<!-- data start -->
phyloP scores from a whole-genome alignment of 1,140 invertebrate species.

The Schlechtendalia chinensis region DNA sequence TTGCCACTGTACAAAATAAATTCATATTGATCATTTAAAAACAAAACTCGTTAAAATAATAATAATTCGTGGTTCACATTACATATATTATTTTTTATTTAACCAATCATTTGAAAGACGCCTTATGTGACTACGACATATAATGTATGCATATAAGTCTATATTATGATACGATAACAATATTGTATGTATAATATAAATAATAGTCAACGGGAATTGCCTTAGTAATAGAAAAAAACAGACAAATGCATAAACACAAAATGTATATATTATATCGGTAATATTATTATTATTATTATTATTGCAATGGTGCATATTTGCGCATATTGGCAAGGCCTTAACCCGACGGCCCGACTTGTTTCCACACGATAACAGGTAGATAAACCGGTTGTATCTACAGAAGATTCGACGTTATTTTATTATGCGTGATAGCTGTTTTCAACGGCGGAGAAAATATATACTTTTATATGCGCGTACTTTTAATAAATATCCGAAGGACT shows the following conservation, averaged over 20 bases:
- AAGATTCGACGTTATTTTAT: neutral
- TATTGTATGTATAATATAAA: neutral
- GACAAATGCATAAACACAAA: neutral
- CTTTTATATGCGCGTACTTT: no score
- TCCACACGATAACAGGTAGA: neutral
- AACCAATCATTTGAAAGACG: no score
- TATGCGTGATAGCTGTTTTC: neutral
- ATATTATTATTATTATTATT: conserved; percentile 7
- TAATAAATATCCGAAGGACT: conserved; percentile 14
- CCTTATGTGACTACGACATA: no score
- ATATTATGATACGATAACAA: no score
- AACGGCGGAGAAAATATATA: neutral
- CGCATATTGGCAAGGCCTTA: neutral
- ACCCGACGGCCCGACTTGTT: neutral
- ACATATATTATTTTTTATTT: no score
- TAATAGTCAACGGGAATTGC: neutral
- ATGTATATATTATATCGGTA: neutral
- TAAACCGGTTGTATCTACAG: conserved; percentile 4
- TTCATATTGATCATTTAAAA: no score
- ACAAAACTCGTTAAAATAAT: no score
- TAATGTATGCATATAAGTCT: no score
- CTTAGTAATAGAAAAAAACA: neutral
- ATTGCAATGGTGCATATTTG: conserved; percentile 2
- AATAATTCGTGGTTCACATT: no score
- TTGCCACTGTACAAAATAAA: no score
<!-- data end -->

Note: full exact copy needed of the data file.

phyloP scores from a whole-genome alignment of 1,140 invertebrate species.

The Schlechtendalia chinensis region DNA sequence TTGCCACTGTACAAAATAAATTCATATTGATCATTTAAAAACAAAACTCGTTAAAATAATAATAATTCGTGGTTCACATTACATATATTATTTTTTATTTAACCAATCATTTGAAAGACGCCTTATGTGACTACGACATATAATGTATGCATATAAGTCTATATTATGATACGATAACAATATTGTATGTATAATATAAATAATAGTCAACGGGAATTGCCTTAGTAATAGAAAAAAACAGACAAATGCATAAACACAAAATGTATATATTATATCGGTAATATTATTATTATTATTATTATTGCAATGGTGCATATTTGCGCATATTGGCAAGGCCTTAACCCGACGGCCCGACTTGTTTCCACACGATAACAGGTAGATAAACCGGTTGTATCTACAGAAGATTCGACGTTATTTTATTATGCGTGATAGCTGTTTTCAACGGCGGAGAAAATATATACTTTTATATGCGCGTACTTTTAATAAATATCCGAAGGACT shows the following conservation, averaged over 20 bases:
- AAGATTCGACGTTATTTTAT: neutral
- TATTGTATGTATAATATAAA: neutral
- GACAAATGCATAAACACAAA: neutral
- CTTTTATATGCGCGTACTTT: no score
- TCCACACGATAACAGGTAGA: neutral
- AACCAATCATTTGAAAGACG: no score
- TATGCGTGATAGCTGTTTTC: neutral
- ATATTATTATTATTATTATT: conserved; percentile 7
- TAATAAATATCCGAAGGACT: conserved; percentile 14
- CCTTATGTGACTACGACATA: no score
- ATATTATGATACGATAACAA: no score
- AACGGCGGAGAAAATATATA: neutral
- CGCATATTGGCAAGGCCTTA: neutral
- ACCCGACGGCCCGACTTGTT: neutral
- ACATATATTATTTTTTATTT: no score
- TAATAGTCAACGGGAATTGC: neutral
- ATGTATATATTATATCGGTA: neutral
- TAAACCGGTTGTATCTACAG: conserved; percentile 4
- TTCATATTGATCATTTAAAA: no score
- ACAAAACTCGTTAAAATAAT: no score
- TAATGTATGCATATAAGTCT: no score
- CTTAGTAATAGAAAAAAACA: neutral
- ATTGCAATGGTGCATATTTG: conserved; percentile 2
- AATAATTCGTGGTTCACATT: no score
- TTGCCACTGTACAAAATAAA: no score